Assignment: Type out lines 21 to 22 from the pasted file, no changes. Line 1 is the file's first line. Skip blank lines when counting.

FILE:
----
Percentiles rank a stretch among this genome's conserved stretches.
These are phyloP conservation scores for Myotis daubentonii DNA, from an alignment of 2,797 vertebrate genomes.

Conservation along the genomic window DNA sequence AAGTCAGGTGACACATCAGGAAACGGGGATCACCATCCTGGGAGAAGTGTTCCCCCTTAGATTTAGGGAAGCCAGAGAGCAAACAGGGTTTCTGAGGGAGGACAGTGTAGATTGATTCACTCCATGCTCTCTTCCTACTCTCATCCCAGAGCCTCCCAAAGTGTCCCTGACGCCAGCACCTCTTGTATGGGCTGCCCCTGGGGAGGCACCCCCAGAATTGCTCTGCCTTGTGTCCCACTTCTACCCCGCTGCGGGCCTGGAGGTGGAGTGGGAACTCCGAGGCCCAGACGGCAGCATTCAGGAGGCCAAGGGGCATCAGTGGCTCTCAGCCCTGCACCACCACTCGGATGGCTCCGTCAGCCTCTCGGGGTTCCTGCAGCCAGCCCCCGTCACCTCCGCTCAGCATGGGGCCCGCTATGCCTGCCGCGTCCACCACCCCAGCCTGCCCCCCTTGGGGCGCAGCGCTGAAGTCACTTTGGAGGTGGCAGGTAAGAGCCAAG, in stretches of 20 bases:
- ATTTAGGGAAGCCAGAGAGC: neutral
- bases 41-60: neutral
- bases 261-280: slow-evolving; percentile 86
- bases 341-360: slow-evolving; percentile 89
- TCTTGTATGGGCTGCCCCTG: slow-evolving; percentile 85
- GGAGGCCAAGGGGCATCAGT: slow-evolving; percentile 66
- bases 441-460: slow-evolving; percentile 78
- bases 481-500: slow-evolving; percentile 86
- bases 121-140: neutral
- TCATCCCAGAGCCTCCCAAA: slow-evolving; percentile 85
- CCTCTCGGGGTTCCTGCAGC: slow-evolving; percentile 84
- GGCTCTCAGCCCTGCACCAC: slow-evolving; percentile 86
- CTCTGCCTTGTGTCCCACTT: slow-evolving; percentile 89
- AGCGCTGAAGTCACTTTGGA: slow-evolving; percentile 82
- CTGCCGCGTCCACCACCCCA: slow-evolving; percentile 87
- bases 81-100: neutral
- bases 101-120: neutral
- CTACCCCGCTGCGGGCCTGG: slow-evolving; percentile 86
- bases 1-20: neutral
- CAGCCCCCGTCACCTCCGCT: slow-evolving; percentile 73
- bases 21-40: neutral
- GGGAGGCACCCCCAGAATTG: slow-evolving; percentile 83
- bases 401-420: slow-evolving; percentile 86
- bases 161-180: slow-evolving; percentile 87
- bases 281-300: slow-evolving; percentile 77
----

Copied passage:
- CTACCCCGCTGCGGGCCTGG: slow-evolving; percentile 86
- bases 1-20: neutral